My question concerns a method that was used to prove the following statement

$$

lim_{Atoinfty} frac{1}{A}int_1^A A^{frac{1}{x}} dx = 1.

$$

The method is as follows. First we obtain the easy lower bound

$$

frac{1}{A}int_1^A A^{frac{1}{x}} dx > 1 – frac{1}{A}, A > 1

$$

and then to get a tight upper bound, we show that for every $delta > 0$ and for every $K > 0$ there exists $A_0(delta, K) > 1$ such that for all $A > A_0$, $1 + delta < Klog A < A$ and

$$

frac{1}{A}int_1^A A^{frac{1}{x}} dx < delta + A^{-frac{delta}{1+delta}}log A + e^{frac{1}{K}}.

$$

We prove the last statement by dividing the interval of integration into $3$ pieces $(1, 1+delta), (1+delta, Klog A), (Klog A, A)$ and estimating the integrand on each piece. First sending $Atoinfty$ and then Sending $delta to 0$ and $K to infty$, we obtain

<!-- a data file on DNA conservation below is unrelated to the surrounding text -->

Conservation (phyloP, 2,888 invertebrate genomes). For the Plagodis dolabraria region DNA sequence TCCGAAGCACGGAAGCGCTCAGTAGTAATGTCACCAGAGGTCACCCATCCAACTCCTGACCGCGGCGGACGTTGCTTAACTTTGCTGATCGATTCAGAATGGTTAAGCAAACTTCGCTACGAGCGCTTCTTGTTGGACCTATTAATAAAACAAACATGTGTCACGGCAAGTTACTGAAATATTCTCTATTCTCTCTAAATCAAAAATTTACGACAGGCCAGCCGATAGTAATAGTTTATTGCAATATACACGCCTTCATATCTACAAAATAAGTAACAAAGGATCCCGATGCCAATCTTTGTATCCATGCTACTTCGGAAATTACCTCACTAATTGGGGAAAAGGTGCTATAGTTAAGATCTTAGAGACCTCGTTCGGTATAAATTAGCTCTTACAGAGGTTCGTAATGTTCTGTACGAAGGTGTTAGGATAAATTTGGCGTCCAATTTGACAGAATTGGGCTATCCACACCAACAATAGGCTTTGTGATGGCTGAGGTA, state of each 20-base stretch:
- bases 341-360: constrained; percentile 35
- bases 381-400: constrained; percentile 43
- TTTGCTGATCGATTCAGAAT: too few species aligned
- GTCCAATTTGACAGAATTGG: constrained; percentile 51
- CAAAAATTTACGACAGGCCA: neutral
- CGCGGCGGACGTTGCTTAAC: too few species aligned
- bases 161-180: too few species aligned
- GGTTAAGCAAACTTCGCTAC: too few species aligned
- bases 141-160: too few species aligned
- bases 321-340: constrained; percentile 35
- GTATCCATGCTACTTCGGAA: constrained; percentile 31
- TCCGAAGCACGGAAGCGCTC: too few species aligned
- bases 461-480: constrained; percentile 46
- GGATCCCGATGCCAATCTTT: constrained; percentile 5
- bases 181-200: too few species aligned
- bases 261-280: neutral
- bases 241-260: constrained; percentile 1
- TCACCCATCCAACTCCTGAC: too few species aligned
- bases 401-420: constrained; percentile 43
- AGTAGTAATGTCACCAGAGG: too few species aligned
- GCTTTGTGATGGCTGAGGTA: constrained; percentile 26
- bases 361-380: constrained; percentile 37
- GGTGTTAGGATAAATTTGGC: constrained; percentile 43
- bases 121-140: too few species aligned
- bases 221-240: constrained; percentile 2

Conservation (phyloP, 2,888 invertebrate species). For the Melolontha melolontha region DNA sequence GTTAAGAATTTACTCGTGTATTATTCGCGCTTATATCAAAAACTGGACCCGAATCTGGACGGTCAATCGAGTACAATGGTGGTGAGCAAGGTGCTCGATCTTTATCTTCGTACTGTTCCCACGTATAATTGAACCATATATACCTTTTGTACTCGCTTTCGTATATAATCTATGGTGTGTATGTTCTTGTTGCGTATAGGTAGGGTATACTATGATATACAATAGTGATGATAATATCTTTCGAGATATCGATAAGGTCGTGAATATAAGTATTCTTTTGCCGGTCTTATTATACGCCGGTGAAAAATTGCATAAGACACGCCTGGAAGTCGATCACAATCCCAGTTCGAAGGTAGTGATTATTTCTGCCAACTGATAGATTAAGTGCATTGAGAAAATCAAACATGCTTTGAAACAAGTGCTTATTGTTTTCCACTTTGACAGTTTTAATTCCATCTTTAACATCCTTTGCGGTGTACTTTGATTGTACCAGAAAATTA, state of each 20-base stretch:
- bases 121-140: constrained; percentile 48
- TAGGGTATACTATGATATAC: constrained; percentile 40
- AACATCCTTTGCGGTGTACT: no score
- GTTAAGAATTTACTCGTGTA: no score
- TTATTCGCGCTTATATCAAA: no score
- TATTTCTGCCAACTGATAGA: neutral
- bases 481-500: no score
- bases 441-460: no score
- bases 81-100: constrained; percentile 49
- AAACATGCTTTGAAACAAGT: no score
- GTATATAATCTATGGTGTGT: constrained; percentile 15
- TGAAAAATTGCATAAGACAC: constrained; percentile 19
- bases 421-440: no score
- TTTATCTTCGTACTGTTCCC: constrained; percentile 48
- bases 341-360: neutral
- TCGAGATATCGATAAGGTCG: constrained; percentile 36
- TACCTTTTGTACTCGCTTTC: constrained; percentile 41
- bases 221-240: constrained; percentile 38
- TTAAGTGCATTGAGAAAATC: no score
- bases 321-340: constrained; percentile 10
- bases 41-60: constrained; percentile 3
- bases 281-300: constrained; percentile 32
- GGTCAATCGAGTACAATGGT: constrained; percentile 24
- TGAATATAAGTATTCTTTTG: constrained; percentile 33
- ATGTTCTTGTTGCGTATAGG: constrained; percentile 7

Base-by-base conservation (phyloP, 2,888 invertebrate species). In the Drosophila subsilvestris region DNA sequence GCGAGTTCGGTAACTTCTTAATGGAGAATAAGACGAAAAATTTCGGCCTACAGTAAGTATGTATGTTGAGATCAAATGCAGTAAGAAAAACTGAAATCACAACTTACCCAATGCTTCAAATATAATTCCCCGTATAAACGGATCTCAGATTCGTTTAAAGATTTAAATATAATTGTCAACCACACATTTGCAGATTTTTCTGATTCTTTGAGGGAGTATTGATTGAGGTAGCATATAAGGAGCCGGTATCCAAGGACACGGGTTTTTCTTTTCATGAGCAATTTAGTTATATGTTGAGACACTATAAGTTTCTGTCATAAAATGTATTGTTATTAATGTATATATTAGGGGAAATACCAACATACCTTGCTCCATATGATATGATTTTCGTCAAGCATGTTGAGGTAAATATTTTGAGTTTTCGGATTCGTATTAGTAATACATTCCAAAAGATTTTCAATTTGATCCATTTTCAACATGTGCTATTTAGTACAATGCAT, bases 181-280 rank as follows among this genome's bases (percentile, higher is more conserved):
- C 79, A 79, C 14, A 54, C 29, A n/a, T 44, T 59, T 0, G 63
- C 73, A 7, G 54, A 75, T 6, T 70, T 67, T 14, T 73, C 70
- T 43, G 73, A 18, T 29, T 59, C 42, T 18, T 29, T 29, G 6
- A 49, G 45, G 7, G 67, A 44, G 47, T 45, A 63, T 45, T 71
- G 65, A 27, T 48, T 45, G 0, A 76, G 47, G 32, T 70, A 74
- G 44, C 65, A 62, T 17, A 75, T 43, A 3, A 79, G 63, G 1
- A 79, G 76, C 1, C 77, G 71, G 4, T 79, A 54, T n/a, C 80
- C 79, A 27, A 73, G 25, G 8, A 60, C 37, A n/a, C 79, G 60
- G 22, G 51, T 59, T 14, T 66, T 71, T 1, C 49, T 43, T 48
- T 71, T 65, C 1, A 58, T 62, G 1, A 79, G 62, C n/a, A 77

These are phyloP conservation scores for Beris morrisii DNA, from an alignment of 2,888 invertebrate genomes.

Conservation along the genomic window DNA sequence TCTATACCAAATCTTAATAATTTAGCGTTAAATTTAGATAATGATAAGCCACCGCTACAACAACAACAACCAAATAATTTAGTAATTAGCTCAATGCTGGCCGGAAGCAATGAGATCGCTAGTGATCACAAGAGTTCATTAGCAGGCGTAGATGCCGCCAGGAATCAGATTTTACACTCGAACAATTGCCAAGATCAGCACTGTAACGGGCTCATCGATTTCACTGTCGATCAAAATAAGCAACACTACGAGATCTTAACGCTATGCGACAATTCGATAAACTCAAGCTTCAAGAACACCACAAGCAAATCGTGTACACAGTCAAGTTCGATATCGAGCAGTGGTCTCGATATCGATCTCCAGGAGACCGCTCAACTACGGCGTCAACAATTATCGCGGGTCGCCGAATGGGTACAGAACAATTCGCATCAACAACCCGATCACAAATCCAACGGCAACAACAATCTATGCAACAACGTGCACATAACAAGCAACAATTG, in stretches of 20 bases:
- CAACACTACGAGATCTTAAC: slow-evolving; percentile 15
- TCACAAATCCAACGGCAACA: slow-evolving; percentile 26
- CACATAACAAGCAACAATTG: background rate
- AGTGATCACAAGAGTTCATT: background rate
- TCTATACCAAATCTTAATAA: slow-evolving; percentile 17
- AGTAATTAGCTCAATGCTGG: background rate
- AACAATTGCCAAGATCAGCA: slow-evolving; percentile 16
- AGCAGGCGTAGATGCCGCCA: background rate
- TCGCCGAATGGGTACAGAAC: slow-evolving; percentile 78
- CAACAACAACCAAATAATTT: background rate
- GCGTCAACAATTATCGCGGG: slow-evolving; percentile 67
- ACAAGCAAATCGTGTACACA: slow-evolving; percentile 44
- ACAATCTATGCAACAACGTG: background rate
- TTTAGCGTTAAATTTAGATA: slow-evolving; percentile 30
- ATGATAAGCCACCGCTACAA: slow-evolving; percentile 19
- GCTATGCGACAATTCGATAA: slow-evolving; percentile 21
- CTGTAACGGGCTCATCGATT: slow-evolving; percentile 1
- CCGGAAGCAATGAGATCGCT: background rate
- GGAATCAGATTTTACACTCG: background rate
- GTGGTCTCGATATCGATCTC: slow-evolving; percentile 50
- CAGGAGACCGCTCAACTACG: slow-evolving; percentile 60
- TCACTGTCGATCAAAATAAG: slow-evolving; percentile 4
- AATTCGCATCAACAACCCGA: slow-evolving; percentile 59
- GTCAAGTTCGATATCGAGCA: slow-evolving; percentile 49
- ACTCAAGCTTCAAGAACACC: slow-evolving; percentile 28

$$

1 le liminf frac{1}{A}int_1^A A^{frac{1}{x}} dx le limsup frac{1}{A}int_1^A A^{frac{1}{x}} dx le 1.

$$

My questions are: what motivates the division of the region of integration into $3$ pieces? Is there an intuitive explanation as to why separate bounds on the different regions are effective? Is this a general method that works in other situations as well? If so, I would love to see a sketch of an example and/or a general principle on splitting up regions of integration to obtain desired bounds.